I have written before that I’m not a fan of the Affordable Health Care Act.
Its provisions are, in many cases, not even remotely comparable to the ones that were in place under President George W. Bush’s Affordable Care Reform Act.
But the fact that they exist, and that they’re available to Americans at all, is enough to make me a fan.
The ACA, as I wrote in my blog post last week, is a much-needed expansion of coverage that makes health care affordable for millions of Americans.
And it also does a great job of making sure that every American, regardless of income, can afford to have health insurance coverage.
The ACA is a step forward, but not the last.
We need more steps.
The good news is that we are on the right track, thanks to the ACA’s provisions and the bipartisan efforts to repeal them.
It’s a step in the right direction, but the ACA remains a work in progress.
There are still major gaps in coverage, particularly among low-income Americans.
We can only hope that the Affordable Healthcare Act’s repeal and replacement will make it easier for people to obtain affordable, high-quality coverage.
But to reach that goal, we need to do more than repeal the ACA.
It will take the courage of a bipartisan majority to repeal and replace the ACA, and then move on to making sure we have coverage that is high-performing and affordable for everyone.
I’ve written before about the ACA as a model of how we can make health care universal, as a way to address the health disparities that exist between the rich and everyone else.
It offers Americans a simple and straightforward plan for expanding health care access for all Americans.
The key, I believe, is that the ACA has created a path to universal coverage.
While it does not address the issues that were the focus of President Bush’s reform plan, the ACA does provide the framework for how to address these issues.
The following four steps outline how to achieve that goal.
The first step is to ensure that everyone has coverage.
As I’ve written in my earlier posts, there is a clear path to achieving universal coverage through the ACA—and a lot of work remains to be done.
We will need to address both coverage gaps and barriers to access that exist.
As the Affordable Access Reconciliation Act (ACRA) was signed into law in July 2017, it expanded Medicaid to include more low- and moderate-income individuals.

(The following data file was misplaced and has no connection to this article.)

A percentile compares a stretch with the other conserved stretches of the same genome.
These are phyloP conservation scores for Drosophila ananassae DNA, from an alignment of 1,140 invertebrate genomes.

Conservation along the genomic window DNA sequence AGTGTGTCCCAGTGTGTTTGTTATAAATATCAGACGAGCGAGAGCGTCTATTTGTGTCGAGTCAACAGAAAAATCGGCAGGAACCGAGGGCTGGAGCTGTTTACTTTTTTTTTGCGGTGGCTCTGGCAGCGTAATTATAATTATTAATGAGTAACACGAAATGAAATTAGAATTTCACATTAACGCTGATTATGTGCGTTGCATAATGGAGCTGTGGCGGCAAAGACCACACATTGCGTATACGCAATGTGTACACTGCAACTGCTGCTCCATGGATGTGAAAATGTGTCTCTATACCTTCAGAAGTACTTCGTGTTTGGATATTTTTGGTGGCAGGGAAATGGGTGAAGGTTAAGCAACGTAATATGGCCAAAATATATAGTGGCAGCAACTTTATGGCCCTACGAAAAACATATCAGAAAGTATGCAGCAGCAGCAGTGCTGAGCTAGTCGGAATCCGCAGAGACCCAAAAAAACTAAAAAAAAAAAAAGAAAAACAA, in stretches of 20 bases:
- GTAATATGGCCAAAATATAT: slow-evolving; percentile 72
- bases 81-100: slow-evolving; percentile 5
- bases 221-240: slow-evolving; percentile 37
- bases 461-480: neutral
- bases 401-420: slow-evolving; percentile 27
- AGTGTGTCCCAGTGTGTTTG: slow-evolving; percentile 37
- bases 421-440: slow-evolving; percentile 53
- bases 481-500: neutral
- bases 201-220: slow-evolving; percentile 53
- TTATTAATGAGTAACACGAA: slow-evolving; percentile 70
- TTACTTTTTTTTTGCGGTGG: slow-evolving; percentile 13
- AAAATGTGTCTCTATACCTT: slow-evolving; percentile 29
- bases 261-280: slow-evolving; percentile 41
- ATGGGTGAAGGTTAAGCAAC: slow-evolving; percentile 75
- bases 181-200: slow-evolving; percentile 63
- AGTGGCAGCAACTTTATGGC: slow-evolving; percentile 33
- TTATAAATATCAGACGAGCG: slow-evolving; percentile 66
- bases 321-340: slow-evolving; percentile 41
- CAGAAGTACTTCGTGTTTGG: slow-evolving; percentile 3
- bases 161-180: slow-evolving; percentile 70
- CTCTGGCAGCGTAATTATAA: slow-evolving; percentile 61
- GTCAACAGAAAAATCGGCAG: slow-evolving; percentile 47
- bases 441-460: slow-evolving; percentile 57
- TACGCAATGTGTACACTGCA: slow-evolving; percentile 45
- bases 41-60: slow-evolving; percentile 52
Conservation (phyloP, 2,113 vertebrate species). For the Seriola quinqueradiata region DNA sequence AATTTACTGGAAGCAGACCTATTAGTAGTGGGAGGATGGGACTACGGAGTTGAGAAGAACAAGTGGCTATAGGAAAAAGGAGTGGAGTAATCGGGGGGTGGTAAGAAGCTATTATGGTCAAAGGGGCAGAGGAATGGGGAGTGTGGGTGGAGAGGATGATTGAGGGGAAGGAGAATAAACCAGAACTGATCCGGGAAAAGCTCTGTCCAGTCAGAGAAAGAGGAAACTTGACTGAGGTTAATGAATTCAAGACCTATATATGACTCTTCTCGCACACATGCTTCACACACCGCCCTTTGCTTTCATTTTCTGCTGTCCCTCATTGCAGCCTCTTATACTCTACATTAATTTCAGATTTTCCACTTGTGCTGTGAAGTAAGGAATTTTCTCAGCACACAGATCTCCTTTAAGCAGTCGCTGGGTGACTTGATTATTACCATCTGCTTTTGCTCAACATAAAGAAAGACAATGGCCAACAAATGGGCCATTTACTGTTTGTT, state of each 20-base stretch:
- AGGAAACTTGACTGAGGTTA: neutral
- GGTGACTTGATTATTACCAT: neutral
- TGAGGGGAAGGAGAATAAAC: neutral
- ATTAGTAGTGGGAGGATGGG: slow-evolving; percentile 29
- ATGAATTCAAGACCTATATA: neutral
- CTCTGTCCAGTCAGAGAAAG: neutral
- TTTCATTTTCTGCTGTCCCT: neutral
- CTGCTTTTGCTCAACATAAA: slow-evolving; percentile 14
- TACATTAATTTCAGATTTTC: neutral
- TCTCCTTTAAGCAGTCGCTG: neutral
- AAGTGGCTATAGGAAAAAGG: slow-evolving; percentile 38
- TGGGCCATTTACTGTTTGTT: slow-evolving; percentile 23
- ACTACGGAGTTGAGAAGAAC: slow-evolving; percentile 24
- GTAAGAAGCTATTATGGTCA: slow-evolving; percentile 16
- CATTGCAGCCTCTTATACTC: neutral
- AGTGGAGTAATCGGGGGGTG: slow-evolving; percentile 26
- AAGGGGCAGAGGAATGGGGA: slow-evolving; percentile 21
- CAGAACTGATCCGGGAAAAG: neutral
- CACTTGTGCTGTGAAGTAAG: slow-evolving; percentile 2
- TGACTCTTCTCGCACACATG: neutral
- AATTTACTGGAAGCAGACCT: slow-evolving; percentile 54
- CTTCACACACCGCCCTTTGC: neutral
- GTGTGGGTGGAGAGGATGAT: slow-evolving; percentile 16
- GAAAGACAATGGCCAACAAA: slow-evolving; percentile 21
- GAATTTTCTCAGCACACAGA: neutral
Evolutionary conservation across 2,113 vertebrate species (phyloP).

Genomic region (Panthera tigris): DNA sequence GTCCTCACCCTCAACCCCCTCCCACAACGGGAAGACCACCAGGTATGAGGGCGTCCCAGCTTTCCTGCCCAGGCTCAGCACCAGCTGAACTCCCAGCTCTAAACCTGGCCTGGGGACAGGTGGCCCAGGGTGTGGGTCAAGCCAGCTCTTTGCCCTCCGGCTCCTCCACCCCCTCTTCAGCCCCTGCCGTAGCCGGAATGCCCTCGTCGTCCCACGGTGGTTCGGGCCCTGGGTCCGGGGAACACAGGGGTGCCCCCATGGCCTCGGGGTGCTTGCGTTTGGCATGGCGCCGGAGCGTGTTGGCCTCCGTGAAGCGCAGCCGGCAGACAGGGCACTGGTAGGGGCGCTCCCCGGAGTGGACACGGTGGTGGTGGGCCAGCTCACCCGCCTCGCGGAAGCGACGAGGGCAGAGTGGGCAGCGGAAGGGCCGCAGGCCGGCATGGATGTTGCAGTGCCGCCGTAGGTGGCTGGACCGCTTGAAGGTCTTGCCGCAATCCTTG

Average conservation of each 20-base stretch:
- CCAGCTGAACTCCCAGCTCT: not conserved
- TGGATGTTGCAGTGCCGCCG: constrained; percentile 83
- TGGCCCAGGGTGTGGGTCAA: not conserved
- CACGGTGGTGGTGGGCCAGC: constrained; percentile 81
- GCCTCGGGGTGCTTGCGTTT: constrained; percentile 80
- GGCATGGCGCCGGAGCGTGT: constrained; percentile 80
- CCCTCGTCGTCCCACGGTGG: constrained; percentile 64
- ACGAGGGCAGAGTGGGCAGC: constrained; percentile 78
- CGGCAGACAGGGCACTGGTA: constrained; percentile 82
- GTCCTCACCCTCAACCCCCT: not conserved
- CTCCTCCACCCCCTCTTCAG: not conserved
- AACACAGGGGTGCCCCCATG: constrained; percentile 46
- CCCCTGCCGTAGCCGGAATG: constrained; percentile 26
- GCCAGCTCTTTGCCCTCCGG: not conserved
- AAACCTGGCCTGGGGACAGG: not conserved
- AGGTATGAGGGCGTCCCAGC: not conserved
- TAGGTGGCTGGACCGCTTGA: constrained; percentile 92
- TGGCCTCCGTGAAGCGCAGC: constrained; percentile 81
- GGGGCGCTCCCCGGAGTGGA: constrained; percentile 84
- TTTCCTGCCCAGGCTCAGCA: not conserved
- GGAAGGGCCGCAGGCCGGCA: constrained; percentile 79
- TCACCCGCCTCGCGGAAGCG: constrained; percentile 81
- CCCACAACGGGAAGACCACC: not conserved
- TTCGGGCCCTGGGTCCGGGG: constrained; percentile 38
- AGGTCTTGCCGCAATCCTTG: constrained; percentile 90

As part of this expansion, people with incomes below 133 percent of the federal poverty level are eligible for Medicaid coverage, as are people with income between 133 and 138 percent of poverty.
We are working to expand Medicaid coverage to all Americans, including the millions of low-wage workers and the families of low income workers who are not eligible for coverage.
This expansion is being phased in over time, and as of 2018, nearly 5 million Americans were enrolled in Medicaid.
Medicaid expansion also expanded to include individuals with incomes above 133 percent and below 138 percent poverty.
The second step is for all of us to have access to quality, affordable health care.
The Affordable Care Acts Medicaid expansion included a number of measures that help lower-income people obtain affordable health insurance.
These include a cap on premium costs, limits on co-payments, and a special provision that provides health insurance to people with disabilities, those with mental health or substance abuse issues, and others.
The third step is ensuring that the health insurance available to people of all incomes is accessible and affordable.
The Health Insurance Portability and Accountability Act of 1996 (HIPAA) is one of the most important pieces of legislation that Congress passed in the past decade.
It allows individuals to purchase health insurance across state lines, and the act requires insurers to offer coverage across state borders, making it easier to reach people who are less able to pay.
The fourth step is also essential to ensuring that we have the coverage that we need, and we need it now.
This will take concerted action on the federal and state levels.
As I wrote last week in my column, the Affordable Affordable Care act is a huge step forward in our country’s health care delivery system.
We have the infrastructure, the tools, and, most importantly, the will to make it happen.
But we need a president who is willing to take the next step, and one who will be bold enough to do so without sacrificing our national health and well-being.
We cannot afford to wait for the ACA to be repealed, replaced, or repealed again.
We must now act now, and to make sure that Americans have access and quality coverage, we must pass comprehensive legislation that improves access to care and improves the health outcomes for all.